Ben Affleck talks Batman, politics and family

Ben Affleck remembers all too well the initial fan reactions when he'd been cast as the Caped Crusader for "Batman v Superman: Dawn of Justice."

"There were some people who showed some unhappiness. Not everybody was polite," Affleck told "CBS This Morning" during a chat Thursday.

"What we did with the role, as you can kind of see, it's a little different. He's a little older, a little more broken," Affleck said. "So I knew it was doing kind of a curveball and something the fans wouldn't necessarily be able to expect or anticipate, but it definitely gave me more of a resolve to get the character right."

That work seems to have paid off. While critical response to the film has been notably mixed, Affleck's work as Batman/Bruce Wayne has generally been well-received. "The critics have been very kind to me about it, which is great -- although this is definitely not the kind of movie that's looking to do the Film Critics Circle Award," Affleck said. "We want the audience award."

Affleck also wants to draw attention to the charity work he's been engaged in, primarily through his organization, the Eastern Congo Initiative, and its work with Starbucks.

"I have an organization that works in Congo, which used to be very robust in terms of growing coffee," he explained. "They had a terrible war, between 3 and 5 million people died and their coffee sector was decimated. So one of the things that we've done is try to work with community-based organizations to work with local farmers to rebuild their capacity to grow coffee. So far we've tripled the income of 25,000 farmers, we've sold enough coffee to Starbucks now for 11 million cups of coffee."

Affleck is much less optimistic, though, about the current state of politics here at home, especially in the presidential primary race.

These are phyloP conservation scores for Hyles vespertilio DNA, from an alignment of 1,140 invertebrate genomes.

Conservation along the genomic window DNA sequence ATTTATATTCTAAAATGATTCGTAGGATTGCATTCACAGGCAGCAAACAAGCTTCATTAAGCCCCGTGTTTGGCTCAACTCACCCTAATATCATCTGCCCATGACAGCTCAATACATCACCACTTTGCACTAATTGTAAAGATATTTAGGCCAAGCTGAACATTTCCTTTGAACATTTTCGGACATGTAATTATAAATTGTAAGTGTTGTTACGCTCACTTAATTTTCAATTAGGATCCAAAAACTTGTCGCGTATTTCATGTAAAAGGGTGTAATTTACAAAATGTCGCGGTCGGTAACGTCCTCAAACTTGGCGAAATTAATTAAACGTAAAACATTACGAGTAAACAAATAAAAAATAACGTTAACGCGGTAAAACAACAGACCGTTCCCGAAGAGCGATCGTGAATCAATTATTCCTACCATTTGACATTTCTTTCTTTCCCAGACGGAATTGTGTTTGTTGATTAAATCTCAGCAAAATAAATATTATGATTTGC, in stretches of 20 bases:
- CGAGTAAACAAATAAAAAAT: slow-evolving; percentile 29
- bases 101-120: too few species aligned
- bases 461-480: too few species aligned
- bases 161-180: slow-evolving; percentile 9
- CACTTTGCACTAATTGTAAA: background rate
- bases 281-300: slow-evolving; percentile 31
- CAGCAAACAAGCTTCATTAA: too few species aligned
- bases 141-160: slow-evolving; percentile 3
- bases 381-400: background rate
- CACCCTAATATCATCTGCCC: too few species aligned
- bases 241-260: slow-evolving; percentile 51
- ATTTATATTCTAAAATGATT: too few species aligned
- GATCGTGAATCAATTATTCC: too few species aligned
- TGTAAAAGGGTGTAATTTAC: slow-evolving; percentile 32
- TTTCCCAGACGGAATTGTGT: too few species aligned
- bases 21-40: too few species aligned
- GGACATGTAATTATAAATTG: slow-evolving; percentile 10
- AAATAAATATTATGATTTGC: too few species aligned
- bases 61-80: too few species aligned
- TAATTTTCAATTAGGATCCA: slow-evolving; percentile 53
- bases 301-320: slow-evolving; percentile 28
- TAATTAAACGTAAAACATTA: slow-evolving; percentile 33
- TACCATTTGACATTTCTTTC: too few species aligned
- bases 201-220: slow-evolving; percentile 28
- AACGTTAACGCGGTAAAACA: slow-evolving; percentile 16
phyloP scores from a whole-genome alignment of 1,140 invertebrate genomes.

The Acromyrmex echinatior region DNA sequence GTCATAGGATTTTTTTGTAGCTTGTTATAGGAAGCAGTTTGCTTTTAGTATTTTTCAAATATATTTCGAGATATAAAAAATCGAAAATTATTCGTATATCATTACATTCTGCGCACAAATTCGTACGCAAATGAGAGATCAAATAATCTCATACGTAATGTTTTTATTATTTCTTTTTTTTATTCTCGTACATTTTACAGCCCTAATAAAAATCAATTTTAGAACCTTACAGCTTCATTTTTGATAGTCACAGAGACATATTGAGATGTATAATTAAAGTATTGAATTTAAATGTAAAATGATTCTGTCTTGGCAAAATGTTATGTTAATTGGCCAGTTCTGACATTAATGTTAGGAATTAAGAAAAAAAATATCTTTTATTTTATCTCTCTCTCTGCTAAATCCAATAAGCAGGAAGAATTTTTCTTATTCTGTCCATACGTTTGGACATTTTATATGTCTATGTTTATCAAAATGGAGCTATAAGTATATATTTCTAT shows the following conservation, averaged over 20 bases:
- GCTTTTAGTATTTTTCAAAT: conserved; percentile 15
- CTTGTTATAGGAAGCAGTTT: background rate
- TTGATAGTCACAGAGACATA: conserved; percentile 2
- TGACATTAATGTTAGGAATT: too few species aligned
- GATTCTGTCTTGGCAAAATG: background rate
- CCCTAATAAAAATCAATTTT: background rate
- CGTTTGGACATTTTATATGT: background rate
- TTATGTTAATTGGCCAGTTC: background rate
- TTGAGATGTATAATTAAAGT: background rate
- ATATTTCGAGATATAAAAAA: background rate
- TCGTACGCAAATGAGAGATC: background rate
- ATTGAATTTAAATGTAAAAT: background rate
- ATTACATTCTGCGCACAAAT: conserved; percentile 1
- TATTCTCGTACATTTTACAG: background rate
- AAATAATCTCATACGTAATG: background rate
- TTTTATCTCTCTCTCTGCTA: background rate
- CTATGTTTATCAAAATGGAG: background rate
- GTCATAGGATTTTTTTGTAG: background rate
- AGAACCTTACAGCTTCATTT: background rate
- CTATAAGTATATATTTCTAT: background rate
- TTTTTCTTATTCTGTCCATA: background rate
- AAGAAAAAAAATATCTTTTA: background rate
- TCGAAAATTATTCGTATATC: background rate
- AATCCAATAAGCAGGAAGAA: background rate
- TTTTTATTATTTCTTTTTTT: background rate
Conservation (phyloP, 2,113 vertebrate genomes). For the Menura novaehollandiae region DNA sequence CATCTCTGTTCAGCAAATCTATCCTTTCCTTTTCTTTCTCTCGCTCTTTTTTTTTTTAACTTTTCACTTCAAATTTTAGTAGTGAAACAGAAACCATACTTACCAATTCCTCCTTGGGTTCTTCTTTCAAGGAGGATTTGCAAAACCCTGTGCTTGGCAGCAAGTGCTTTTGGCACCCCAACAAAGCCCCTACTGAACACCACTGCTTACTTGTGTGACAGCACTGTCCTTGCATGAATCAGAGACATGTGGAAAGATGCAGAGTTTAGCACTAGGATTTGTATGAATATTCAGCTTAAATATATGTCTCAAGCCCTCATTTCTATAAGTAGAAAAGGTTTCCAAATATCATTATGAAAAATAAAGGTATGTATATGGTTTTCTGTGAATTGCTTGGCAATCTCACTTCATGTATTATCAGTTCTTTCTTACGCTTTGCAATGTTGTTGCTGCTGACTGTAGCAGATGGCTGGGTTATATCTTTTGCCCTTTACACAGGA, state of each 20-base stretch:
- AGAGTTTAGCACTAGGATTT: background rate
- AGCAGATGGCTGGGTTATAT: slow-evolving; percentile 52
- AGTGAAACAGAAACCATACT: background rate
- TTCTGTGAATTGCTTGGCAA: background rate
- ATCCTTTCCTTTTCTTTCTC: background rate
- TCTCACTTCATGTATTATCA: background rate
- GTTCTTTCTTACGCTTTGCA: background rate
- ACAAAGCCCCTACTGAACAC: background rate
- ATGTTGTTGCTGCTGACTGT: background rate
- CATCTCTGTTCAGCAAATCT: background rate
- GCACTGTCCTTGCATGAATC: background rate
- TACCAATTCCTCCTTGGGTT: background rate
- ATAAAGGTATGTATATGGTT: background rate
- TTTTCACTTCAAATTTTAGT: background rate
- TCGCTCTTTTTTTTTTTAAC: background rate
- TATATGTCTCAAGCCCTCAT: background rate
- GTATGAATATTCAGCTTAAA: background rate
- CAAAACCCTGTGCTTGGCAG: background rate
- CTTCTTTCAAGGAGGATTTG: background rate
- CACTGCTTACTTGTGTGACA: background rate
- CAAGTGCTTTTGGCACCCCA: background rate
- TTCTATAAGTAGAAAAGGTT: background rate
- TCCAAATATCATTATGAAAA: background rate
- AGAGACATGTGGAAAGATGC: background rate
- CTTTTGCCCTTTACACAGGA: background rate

"There's very little that I find more depressing than the political climate these days," he said. "What I will say about it is it's so disappointing. When you go around the world and travel to places that don't have a functioning democracy -- and there's still so many places like this where people are sacrificing and striving and struggling just to have freedom of speech, just to be able to vote -- and you see what we seem to be squandering in this election year."

On a more personal note, Affleck sounded more diplomatic than most of the current presidential candidates when discussing his split from Jennifer Garner and her resulting Vanity Fair interview.

"She's just a fabulous person, she's just a wonderful person. She's a great mother, she's a real talent," Affleck said of his ex-wife. "Life doesn't always turn out exactly the way you want. We're doing our very best and we're putting our kids first, and that's how we're focusing on our day-to-day lives. We don't know what the future's going to hold, but every step we take is one that prioritizes our children."